Featuring more than a dozen courses, chef Austin’s menus expose his talent with dramatic plating, with blending flavours, and, refreshingly, his comedic bent. Here, you’ll find the foams, the twee garnishes, the excruciatingly balanced flavours and the food-as-art ethos ubiquitous in fine-dining spots. What you'll also encounter is Little Ass in the Fog and Bumble Bee Tuna — a dish whose name sprung not from some grandiose source but from that ‘90s exemplar of cinematic achievement, Ace Ventura 2: When Nature Calls (For the unfamiliar, a quick Google search will reveal everything you need to know.). Despite his goofy side, Austin’s food is serious stuff. Inspired by Italy’s famed culatello ham (cut from, you guessed it, a choice area of the rear haunch of certain pigs) and Parma’s characteristic atmospheric haze, Little Ass in the Fog is a dish of intense culatello consommé capped with pani puri filled with giardiniera and more ham. It’s the type of interactive, shockingly delicious dish that inspires conversation and leaves you wanting more.
As for Bumble Bee Tuna? Oil-poached albacore tuna with beetroot and elderflower emulsion, elderberry capers, sawtooth coriander, pickled daikon and an egg yolk tare, it’s a stunning example of balance and the glory of top-quality ingredients. As for the name? Well, says chef Austin with a smirk, it’s yellow, just like a bumble bee.
From vibrant and light to sensual and rich, a tasting at The Pine engages every taste receptor you have at your disposal. Carrot Jiaozi, another signature dish, is the team’s take on a classic Chinese dumpling. Filled with carrot and brown butter, cradling a cheeky pool of kabayaki chive butter sauce, it’s a sweet, savoury, creamy, toothsome bite you’ll long to reencounter.
After a light refresh — currently in the form of a vermouth and sea buckthorn freezie — mains continue the party. Remember the chicken testicles? They’re not to be found here, but The King’s Parcel is a dish inspired by the time chef Austin was invited to enjoy them as the guest of honour at a feast in Sichuan province. Toned down for the local audience, each lotus leaf parcel reveals lightly pickled and steamed halibut with tender chicken meatballs, basil and pig feet jus. Needless to say, if the testicles tasted anything like this, you’d eat them greedily without a word of complaint.
Black Pepper Deer, the final savoury course, consists of a tidy round of tenderloin napped with delicately piquant gravy, encircled by tiny structures of kohlrabi topped with flat bean. Named for its colour, not ingredients, there is no black pepper in the dish. Instead, the dish is seasoned with locally-grown dried green chilies, and is succulent and savoury enough to impel you to keep eating, 12 courses in.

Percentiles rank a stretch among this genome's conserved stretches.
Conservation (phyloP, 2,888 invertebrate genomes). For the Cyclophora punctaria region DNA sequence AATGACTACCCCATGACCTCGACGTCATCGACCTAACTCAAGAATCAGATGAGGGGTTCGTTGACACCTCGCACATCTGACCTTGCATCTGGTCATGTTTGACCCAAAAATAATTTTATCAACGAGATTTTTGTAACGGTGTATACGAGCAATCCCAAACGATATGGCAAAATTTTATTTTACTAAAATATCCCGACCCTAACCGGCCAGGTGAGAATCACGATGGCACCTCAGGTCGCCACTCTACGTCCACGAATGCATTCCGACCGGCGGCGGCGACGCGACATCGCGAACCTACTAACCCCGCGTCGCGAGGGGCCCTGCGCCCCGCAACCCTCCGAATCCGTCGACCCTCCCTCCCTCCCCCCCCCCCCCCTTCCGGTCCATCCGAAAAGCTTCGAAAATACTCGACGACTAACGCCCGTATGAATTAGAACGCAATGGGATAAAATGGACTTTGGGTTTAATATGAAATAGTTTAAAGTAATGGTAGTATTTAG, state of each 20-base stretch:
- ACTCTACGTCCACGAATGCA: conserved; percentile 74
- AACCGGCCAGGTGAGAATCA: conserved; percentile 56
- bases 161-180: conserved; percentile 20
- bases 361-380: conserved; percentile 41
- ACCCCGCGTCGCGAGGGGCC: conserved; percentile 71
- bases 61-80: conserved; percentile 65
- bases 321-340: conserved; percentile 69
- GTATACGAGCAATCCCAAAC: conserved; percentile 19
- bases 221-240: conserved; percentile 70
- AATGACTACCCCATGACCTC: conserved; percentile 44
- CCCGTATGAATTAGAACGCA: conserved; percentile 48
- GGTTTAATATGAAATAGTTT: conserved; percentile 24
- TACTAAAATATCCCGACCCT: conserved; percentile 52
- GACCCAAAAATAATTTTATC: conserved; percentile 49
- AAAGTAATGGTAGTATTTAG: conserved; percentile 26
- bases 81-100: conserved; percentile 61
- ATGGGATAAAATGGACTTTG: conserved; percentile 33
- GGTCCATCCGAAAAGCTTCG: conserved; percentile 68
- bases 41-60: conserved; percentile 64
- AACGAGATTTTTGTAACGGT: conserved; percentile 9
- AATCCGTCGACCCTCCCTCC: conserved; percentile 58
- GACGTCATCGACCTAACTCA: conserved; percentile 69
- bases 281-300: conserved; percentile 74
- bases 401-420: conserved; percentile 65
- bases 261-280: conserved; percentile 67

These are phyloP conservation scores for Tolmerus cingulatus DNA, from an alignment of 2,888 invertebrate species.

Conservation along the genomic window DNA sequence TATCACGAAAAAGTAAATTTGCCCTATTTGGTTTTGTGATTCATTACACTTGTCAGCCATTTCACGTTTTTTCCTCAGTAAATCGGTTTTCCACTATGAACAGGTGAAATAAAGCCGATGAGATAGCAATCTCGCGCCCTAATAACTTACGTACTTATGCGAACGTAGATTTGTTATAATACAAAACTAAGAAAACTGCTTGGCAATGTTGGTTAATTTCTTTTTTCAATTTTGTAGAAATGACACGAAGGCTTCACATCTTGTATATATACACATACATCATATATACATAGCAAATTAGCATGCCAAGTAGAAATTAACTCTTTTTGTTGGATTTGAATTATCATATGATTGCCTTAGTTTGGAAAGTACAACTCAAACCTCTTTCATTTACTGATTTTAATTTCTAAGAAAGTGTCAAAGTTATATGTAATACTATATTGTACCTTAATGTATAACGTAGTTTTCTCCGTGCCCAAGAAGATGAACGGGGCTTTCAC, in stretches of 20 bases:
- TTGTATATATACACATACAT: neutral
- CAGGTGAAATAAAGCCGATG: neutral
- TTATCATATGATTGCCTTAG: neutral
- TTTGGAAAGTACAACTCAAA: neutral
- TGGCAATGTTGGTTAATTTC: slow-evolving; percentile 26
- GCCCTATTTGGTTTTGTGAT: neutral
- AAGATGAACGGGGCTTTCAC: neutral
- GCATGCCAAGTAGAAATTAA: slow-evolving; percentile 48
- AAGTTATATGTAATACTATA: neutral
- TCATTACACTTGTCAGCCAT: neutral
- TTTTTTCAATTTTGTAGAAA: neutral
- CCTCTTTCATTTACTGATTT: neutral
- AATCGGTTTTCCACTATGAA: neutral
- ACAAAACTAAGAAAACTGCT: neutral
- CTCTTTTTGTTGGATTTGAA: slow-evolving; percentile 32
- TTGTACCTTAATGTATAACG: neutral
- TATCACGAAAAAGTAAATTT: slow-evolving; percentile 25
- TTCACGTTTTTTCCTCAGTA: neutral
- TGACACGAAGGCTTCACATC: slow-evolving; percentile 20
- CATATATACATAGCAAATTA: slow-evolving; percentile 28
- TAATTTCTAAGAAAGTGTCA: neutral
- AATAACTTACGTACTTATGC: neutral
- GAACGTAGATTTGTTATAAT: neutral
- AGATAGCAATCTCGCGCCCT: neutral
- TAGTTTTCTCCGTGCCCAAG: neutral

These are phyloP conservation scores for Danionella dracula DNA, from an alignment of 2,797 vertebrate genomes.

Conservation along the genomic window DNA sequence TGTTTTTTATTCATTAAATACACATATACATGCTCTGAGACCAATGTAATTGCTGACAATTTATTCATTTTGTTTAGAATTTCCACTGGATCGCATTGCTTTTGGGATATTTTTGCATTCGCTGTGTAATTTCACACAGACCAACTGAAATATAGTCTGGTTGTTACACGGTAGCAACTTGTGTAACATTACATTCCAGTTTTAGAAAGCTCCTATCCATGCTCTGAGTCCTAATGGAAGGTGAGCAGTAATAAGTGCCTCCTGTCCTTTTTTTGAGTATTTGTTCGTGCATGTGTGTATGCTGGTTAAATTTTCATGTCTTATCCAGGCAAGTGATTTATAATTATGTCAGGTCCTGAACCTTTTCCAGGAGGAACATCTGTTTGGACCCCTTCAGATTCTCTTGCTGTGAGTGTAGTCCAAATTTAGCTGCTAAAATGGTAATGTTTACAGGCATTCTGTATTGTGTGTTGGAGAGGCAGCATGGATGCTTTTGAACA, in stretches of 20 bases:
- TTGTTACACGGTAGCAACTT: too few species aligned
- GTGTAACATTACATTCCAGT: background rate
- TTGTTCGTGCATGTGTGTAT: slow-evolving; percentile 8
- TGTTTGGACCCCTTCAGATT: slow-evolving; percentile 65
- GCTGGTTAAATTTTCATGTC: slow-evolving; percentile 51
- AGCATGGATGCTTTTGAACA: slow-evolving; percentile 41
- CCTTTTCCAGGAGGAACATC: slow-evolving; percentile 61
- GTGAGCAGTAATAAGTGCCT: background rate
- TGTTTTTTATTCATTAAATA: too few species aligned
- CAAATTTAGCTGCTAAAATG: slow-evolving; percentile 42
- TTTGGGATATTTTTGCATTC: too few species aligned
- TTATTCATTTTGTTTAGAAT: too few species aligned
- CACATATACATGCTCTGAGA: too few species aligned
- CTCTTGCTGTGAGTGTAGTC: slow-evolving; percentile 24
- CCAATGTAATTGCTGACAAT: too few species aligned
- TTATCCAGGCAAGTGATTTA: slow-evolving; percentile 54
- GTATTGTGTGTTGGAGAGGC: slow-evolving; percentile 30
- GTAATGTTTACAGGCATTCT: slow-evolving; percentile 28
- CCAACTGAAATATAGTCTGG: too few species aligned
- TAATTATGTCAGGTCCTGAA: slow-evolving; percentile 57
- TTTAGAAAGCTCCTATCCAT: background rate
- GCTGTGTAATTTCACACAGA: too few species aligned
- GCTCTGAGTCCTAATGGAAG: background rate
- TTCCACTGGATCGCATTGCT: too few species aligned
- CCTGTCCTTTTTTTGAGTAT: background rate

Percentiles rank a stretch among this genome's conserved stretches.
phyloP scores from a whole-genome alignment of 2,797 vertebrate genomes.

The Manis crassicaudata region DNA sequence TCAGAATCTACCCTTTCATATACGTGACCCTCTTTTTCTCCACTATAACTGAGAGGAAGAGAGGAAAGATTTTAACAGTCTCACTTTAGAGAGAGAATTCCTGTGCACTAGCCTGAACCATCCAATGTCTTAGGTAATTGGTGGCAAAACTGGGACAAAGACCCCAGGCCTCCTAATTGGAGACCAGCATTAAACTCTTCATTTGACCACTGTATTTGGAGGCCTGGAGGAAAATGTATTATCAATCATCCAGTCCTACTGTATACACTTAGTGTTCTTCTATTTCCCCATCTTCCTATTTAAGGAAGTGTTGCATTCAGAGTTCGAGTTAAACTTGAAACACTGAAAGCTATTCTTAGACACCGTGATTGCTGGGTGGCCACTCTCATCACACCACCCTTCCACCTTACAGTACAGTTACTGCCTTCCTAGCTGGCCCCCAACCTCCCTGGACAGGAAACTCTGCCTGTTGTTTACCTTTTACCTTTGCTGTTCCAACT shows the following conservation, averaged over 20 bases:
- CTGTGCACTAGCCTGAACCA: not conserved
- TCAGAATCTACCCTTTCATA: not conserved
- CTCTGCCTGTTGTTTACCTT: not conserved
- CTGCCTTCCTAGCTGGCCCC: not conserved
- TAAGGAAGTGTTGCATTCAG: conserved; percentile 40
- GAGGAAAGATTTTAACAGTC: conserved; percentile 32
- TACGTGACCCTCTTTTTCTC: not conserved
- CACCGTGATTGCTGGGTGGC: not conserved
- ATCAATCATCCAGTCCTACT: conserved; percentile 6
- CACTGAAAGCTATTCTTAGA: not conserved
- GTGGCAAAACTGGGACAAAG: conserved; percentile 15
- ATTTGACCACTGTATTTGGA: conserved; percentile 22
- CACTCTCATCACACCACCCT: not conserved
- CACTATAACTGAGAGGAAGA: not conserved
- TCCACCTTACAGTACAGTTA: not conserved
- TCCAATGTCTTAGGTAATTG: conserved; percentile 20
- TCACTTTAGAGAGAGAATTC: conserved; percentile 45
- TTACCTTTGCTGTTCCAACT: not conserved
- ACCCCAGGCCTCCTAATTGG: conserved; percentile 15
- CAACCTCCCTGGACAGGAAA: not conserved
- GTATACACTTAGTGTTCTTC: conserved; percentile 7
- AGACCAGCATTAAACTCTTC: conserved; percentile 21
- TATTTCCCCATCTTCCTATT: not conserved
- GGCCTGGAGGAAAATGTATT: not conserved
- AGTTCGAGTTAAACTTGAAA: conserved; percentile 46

As adept with pastries as they are with the rest of the menu, the team produces a procession of sweet treats to end the meal. Currently, Rhubarb Tong Sui leads guests into the dessert section of the menu. A riff on a Chinese dessert soup, the dish makes use of spring’s star vegetable, flaunting it in a broth, a rhubarb and rose sorbet, and rhubarb and rose jam. Whipped kefir adds heft while a red yeast tuile and oxalis add crisp texture and fragrant citrusy notes.
Now in its fifth iteration, the team’s H.K.F.T. 5.0 is a menu staple you’ll wish you had met in its previous lives. Hong Kong French toast, it now appears with caramelized condensed milk, salted egg yolk, and a burnt cream foam. Pillowy and perfect, it’s two bites of pure bliss. Do you need more food by this point? Probably not. But this intensely sweet dish, kissed with a salty umami component, is one you won’t want to leave behind.
If there’s a perfect way to fully embrace The Pine experience, it’s with general manager Cassie Austin’s thoughtful wine pairings — a perfect complement to chef Austin’s complex plates. Sourced from vineyards from Prince Edward County to Niagara-On-The-Lake, each glass furthers the restaurant’s goal of populating its menu with the finest products Ontario has to offer. An ample selection of by-the-glass options strays only as far as British Columbia while cocktails are mixed using purely Canadian spirits. A tight menu of craft beer and zero-proof options — from Silver Swallow kombucha, Sober Carpenter, The County Bounty, and more — round out the beverage selections.
More than a meal, an evening at The Pine is an adventure populated with plates that will make you simultaneously gasp and reach for your phone as they appear. The stories will make you laugh, the dishes will ask that you play along, and every mouthful will uncover the breadth of flavours that were, until that moment, still a mystery. Recently included on the list of Canada’s 100 Best Restaurants, The Pine’s days as a secluded, only-for-those-in-the-know spot are numbered. The restaurant is about to have people fretfully awaiting reservation releases, and planning months in advance for the opportunity to dine there. “In Europe, this type of place is really common,” says chef Austin. “We kind of wanted to start that culture where it’s normal to see a very good restaurant in a small town that people would drive to.” Set your GPS folks, Collingwood is calling.